It’s so important to get involved in as much as you can. Not only you increase your chances of landing your dream job by getting that little extra, but you also make great friends & acquaintances. Trust me, these friendships & relationships will keep giving for the rest of your life. I was a course rep, the treasurer & co-founder of the Futsal society, took part in QUMMIF, and a couple of other societies too. So yes, quite active J

QUMMIF is a student-managed investment fund was responsible for over £40,000 of investments! As QUMMIF members we were able to allocate funds into different asset classes and apply the academic knowledge of finance and economics to reality, as in many cases the two are very different. The Futsal Society was just a bit of fun, it’s essentially indoor football (I wanted to play football with less running J)


Do you have any memories you would like to share from your time at Queen Mary?

Doing a master's, you’re only there for a short time, perhaps seven months altogether, but I made some great friends from a day one. I had expected to be by far the oldest person on my course (being 28 at the time), but there were quite a few of the same age or a bit older, which was a nice surprise. Somehow, I managed to become part of a mostly Norwegian group. We were all very results-oriented and hard-working. Plus, I learned a lot about (for me) new culture. Living at the dorms, we were all studying together and helping each other out and playing a casual round of table tennis during our study breaks just to chill out. Thanks to the group work (and maybe table tennis) it was never really stressful.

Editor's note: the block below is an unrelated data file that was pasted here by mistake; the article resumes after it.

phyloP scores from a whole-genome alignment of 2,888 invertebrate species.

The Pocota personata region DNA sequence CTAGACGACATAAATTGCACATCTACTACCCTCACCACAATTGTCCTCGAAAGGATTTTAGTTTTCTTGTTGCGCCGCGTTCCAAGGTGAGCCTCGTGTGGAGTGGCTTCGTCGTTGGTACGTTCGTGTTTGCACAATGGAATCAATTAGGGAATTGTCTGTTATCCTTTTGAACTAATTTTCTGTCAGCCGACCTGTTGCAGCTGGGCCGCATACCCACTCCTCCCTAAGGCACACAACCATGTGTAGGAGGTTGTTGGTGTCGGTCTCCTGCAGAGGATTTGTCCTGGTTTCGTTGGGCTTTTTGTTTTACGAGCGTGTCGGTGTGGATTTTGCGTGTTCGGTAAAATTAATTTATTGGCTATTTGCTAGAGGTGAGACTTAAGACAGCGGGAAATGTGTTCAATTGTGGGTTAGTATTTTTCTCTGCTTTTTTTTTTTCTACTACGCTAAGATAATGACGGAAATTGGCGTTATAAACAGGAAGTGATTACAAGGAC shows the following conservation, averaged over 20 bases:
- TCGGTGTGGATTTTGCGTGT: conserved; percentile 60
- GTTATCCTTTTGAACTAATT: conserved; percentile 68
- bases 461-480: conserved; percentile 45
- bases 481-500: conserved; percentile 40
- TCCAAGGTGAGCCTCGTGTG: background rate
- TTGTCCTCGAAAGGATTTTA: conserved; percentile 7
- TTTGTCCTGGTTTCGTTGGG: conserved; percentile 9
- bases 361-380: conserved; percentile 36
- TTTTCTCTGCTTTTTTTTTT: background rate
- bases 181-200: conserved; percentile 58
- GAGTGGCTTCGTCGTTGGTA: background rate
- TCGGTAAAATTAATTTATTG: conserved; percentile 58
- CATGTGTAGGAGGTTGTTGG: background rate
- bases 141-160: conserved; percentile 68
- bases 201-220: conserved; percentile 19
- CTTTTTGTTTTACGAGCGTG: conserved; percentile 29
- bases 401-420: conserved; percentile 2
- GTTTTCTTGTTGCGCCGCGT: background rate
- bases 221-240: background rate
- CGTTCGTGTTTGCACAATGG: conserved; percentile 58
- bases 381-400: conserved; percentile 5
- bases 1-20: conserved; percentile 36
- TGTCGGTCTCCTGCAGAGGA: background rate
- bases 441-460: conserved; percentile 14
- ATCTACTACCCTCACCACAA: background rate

I also went to a lot of networking events. Queen Mary has an excellent location for networking in the financial world, stone throws from both the City and Canary Wharf.


What advice would you give a current student or recent graduate considering their career options?

One important thing is to start preparing early - figure what you want to do and where you want to do it, do your research and be proactive. Most companies have specific recruitment cycles during which they are recruiting. Early in a year, they have quite a few positions open and have fewer and fewer throughout the year. This tends to mean they are more lenient earlier or at least that's how I felt. Later in a year, the competition is much tougher as there are so many more people applying. Besides, you also have all your final exams to prepare for. I definitely learnt this the hard way during my bachelors!


Do you have any role models that you look up to, in or out of your field?

I have a few from a range of areas, including Elon Musk, Warren Buffet and my wife.

Elon Musk is for me a crazy man (in a good sense) with a truly great mind. He is definitely one of the biggest visionaries of our times. I remember reading his biography at university and just realising that anything is possible. Warren Buffet, the Oracle of Omaha, who is without a doubt one of the greatest investors in history. I'm a big fan of his value investing philosophy as well as his books. My wife is a role model of a completely different kind. She has awesome communication skills. She is able to assess a person in 1 minute and resolve any conflict or tension super smoothly. I'm learning from her every day. I have many more, but I think they sum it up quite well.


This profile was conducted by Alumni Engagement Coordinator, Hannah. If you would like to get in touch with Filip or engage him in your work, please contact Hannah Dormor.